4.2 Lexical Structure
For the most part, the lexical structure of DML resembles that of C.
However, DML distinguishes between "object context" and "C context", so
that some C keywords such as register, signed and
unsigned, are allowed as identifiers in object context, while
on the other hand many words that look like keywords in the object
context, such as bank, event and data, are in
fact allowed as identifiers in all contexts.
Another major difference from C is that names do not generally need to
be defined before their first use. This is quite useful, but might
sometimes appear confusing to C programmers.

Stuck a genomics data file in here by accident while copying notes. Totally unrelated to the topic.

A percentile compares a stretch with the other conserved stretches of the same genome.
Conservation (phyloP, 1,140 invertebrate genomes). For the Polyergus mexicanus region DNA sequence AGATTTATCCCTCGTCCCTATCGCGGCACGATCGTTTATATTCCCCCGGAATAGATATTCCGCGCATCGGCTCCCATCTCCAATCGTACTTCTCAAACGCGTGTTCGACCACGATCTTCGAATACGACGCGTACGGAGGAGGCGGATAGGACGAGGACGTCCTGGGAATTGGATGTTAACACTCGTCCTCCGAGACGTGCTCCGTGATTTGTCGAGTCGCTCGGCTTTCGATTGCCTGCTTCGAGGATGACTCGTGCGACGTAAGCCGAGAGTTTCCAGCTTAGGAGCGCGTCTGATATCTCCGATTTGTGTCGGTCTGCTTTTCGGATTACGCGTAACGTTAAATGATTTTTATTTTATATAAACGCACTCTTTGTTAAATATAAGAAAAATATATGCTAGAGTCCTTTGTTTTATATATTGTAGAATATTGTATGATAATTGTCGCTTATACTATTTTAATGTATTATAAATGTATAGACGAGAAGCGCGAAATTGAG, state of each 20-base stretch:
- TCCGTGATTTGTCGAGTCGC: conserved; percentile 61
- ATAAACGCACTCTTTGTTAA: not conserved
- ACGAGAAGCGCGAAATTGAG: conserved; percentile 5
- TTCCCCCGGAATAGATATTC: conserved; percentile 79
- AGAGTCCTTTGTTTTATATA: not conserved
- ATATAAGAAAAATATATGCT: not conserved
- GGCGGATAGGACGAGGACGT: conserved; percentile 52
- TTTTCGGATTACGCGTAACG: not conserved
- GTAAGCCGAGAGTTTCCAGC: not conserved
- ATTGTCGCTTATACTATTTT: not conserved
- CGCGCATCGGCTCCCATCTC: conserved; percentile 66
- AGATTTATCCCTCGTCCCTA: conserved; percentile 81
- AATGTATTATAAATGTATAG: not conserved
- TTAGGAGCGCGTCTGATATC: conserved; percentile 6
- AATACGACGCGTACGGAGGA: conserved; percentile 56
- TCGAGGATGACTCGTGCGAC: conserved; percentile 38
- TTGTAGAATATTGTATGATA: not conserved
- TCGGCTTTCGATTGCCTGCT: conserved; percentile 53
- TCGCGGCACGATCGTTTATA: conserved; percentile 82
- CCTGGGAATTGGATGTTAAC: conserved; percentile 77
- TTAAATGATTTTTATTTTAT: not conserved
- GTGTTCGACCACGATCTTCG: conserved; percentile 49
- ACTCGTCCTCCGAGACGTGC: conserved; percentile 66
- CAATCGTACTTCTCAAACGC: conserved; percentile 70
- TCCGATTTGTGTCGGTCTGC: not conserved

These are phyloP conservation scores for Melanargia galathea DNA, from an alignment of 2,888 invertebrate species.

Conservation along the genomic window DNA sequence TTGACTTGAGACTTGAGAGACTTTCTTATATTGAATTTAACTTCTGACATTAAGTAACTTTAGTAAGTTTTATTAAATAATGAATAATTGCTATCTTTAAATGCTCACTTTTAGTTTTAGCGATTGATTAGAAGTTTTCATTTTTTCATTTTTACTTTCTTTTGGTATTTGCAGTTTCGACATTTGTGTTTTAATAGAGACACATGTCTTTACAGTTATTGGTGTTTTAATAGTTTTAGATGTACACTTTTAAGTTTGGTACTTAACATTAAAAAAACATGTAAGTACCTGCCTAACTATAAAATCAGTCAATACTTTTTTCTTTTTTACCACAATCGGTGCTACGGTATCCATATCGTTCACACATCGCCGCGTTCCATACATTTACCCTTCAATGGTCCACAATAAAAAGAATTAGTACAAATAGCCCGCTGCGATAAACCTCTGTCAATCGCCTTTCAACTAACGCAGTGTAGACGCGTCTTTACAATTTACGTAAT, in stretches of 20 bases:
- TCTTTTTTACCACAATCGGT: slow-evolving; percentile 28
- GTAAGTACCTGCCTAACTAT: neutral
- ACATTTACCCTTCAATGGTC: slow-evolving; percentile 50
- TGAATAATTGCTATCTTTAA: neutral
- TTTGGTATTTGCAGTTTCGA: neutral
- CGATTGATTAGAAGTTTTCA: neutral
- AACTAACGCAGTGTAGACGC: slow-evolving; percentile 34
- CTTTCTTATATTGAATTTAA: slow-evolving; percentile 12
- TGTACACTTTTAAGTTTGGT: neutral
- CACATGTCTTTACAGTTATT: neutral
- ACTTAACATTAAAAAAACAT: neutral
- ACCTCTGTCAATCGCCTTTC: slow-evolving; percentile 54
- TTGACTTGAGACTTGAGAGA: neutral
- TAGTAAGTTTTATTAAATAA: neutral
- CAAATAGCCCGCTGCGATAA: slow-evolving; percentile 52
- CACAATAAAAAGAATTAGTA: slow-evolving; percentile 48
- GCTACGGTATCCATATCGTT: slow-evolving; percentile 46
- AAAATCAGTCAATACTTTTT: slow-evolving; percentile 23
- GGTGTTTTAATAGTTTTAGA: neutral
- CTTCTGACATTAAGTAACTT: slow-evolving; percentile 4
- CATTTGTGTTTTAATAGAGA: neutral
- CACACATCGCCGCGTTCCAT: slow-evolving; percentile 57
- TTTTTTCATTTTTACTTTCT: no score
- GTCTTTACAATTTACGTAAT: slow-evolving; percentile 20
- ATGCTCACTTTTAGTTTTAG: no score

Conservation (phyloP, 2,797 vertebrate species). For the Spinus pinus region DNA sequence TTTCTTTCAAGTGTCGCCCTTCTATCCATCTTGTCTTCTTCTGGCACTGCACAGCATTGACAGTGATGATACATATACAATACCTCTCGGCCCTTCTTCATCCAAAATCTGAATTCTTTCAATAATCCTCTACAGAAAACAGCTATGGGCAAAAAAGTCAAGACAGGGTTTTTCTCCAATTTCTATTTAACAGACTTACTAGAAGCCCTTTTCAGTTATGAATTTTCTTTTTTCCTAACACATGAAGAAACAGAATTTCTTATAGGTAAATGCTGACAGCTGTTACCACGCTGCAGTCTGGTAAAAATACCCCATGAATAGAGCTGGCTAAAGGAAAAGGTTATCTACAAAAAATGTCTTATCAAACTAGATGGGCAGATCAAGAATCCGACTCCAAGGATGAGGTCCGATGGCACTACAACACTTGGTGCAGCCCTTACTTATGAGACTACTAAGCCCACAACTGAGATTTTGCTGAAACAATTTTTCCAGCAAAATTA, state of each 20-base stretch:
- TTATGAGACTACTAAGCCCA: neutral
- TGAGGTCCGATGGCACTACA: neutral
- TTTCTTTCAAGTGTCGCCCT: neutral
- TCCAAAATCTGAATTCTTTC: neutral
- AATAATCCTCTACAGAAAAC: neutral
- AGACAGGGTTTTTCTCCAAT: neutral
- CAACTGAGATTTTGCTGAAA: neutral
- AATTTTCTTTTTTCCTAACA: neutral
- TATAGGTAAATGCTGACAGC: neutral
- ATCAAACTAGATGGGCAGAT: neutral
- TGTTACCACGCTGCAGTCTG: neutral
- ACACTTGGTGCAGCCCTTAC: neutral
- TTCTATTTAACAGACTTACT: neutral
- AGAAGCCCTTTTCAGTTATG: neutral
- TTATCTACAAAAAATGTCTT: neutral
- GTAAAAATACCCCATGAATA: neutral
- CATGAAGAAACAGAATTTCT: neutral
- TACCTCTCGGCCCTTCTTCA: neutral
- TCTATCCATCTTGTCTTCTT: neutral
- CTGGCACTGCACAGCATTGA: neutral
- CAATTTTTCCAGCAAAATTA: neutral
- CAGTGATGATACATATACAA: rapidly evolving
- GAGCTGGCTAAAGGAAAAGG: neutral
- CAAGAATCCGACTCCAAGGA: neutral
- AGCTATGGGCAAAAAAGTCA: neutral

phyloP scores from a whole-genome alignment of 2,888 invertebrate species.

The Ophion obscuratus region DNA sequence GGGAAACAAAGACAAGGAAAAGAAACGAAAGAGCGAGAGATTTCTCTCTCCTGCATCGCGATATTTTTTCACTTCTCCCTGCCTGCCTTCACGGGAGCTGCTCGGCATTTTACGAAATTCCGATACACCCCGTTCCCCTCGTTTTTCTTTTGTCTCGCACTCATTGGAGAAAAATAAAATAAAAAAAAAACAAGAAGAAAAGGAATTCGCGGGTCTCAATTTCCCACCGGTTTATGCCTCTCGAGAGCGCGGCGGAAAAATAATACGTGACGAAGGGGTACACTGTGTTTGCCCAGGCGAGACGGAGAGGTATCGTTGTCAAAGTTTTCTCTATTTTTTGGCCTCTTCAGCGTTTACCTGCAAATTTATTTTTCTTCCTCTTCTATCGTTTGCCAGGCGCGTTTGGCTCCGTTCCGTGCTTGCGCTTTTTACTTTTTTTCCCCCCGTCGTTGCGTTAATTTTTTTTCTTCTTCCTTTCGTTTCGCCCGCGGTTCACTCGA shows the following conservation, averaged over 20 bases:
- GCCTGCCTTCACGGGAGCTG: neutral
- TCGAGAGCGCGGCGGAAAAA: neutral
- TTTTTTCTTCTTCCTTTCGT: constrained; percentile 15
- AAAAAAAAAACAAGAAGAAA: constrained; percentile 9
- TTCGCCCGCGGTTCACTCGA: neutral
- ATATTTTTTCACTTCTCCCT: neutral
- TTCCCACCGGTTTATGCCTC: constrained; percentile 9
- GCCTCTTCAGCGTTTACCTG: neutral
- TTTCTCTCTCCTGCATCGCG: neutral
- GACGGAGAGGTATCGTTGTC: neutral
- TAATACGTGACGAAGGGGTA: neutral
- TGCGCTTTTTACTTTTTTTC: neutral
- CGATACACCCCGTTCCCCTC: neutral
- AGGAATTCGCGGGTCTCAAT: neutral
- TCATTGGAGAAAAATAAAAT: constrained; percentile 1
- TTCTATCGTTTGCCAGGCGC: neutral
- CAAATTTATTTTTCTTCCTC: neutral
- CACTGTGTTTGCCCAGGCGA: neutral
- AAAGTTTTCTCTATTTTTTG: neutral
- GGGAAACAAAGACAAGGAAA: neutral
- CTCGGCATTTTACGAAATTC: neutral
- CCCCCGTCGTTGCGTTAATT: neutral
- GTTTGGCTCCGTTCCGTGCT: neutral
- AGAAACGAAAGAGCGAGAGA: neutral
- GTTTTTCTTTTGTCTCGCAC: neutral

- Reserved words
- All ISO/ANSI C reserved words are reserved words in DML (even if
currently unused). In addition, the C99 and C++ reserved words
restrict, inline, this, new,
delete, throw, try, catch, and
template are also reserved in DML. The C++ reserved words
class, namespace, private,
protected, public, using, and
virtual, are reserved in DML for future use.
The following words are reserved specially by DML: after,
assert, call, cast, defined,
error, foreach, in, is,
local, log, parameter, select,
sizeoftype, typeof, undefined, vect,
- Identifiers in DML are defined as in C; an identifier may begin with
a letter or underscore, followed by any number of letters, numbers, or
underscores. Within C context, object-context identifiers are always
prefixed by a $ character.
- Constant Literals
- DML does not support octal constants (written with a leading
0 in C); however, DML adds binary constants, written
"0b...", as in 0b1111 or 0b11000011.
- Both ordinary C-style (/*...*/)
comments and C++/C99 (//...) comments are allowed in DML.